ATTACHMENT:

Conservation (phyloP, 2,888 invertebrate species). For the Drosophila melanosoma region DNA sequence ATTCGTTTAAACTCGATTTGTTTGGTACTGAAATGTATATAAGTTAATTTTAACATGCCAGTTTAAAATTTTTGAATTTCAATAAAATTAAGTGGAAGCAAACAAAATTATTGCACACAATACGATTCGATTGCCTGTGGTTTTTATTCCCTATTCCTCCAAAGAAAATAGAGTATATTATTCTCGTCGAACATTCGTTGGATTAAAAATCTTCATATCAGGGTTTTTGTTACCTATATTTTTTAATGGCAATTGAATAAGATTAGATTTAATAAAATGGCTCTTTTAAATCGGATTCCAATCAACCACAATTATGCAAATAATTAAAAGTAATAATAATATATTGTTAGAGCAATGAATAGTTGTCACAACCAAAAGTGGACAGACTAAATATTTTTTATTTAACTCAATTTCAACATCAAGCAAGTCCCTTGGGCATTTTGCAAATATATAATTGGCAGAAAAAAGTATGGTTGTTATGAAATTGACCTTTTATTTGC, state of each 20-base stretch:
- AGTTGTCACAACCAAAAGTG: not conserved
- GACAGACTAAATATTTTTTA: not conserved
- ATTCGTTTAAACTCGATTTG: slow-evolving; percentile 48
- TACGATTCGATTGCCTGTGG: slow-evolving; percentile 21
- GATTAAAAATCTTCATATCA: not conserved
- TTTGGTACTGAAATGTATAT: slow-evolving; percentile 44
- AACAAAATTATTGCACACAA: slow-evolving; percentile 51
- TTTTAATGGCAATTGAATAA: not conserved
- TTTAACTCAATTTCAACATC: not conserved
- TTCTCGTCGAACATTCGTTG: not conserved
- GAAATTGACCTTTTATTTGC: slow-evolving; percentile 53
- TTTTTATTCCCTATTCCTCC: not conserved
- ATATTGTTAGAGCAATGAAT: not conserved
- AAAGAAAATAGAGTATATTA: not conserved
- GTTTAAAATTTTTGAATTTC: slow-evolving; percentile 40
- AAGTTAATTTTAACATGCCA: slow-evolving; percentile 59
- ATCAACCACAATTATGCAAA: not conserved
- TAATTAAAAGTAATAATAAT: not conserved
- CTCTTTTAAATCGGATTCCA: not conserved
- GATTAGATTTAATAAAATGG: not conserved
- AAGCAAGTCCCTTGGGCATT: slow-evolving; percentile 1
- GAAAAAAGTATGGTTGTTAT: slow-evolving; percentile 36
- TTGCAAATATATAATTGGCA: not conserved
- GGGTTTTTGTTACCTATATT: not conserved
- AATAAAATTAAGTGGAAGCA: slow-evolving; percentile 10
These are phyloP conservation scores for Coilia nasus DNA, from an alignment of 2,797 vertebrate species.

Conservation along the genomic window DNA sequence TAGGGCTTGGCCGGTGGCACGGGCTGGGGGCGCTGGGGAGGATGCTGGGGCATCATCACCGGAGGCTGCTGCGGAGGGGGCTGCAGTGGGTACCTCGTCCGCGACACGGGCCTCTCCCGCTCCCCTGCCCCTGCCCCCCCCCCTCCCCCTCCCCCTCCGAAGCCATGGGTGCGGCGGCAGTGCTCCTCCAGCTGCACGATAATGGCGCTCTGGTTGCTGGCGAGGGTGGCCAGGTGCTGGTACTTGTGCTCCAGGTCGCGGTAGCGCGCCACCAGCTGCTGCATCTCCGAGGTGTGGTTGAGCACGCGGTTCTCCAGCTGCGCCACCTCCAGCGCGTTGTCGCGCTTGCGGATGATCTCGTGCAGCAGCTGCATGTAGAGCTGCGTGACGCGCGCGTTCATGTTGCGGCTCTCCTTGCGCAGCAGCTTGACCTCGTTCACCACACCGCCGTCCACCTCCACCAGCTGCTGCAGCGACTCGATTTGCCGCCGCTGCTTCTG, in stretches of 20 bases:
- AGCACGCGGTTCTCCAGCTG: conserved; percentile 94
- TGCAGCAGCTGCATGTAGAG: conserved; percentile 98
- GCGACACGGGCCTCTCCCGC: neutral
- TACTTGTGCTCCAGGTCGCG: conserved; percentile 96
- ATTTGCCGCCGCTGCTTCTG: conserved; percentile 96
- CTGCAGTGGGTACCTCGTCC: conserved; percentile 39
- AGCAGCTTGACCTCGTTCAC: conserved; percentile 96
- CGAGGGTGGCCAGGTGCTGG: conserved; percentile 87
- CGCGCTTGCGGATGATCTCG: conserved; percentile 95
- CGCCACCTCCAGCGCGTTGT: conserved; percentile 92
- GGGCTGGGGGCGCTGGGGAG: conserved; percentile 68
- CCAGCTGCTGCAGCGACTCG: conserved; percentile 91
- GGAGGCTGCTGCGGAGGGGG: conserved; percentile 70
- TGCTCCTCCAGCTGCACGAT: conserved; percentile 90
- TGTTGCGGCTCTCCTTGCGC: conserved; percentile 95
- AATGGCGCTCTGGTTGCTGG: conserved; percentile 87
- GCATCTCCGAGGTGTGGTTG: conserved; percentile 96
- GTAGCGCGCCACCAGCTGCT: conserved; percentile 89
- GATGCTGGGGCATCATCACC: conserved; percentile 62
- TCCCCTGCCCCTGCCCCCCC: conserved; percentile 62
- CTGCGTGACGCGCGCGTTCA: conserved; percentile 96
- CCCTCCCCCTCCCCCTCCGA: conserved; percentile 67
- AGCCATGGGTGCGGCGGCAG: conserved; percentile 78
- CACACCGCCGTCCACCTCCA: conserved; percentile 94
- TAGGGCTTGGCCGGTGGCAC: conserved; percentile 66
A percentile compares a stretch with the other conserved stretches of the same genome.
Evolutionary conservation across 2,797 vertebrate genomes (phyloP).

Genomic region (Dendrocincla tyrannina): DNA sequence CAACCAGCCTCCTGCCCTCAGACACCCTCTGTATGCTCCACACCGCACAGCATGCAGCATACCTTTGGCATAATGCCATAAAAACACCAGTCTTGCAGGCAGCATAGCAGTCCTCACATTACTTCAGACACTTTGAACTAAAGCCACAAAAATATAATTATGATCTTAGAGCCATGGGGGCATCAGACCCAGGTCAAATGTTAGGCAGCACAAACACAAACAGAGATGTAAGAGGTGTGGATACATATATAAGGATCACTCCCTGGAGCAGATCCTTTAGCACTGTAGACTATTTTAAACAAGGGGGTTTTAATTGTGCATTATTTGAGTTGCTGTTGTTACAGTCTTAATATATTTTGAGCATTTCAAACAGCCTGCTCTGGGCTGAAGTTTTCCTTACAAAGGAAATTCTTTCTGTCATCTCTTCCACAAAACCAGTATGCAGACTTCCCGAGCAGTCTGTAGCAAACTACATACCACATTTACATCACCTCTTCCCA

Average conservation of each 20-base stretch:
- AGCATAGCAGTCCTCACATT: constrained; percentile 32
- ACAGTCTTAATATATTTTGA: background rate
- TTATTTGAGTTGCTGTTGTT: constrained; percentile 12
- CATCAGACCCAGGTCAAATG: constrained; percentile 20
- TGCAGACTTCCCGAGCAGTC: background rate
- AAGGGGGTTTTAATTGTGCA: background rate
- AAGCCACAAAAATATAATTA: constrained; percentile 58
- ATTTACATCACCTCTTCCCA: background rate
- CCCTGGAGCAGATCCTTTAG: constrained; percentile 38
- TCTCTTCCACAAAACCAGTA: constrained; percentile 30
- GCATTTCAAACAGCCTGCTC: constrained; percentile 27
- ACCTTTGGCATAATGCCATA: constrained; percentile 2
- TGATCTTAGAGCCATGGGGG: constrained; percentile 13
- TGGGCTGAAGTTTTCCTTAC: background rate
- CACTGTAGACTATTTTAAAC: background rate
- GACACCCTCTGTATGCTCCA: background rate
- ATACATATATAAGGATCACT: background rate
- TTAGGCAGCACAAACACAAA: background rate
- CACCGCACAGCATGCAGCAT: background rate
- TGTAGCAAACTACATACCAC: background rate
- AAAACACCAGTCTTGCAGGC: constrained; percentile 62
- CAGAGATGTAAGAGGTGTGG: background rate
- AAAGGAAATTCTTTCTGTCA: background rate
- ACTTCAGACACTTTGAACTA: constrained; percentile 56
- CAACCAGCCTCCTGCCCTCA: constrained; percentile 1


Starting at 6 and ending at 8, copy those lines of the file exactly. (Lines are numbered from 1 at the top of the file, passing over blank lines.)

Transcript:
- GATTAAAAATCTTCATATCA: not conserved
- TTTGGTACTGAAATGTATAT: slow-evolving; percentile 44
- AACAAAATTATTGCACACAA: slow-evolving; percentile 51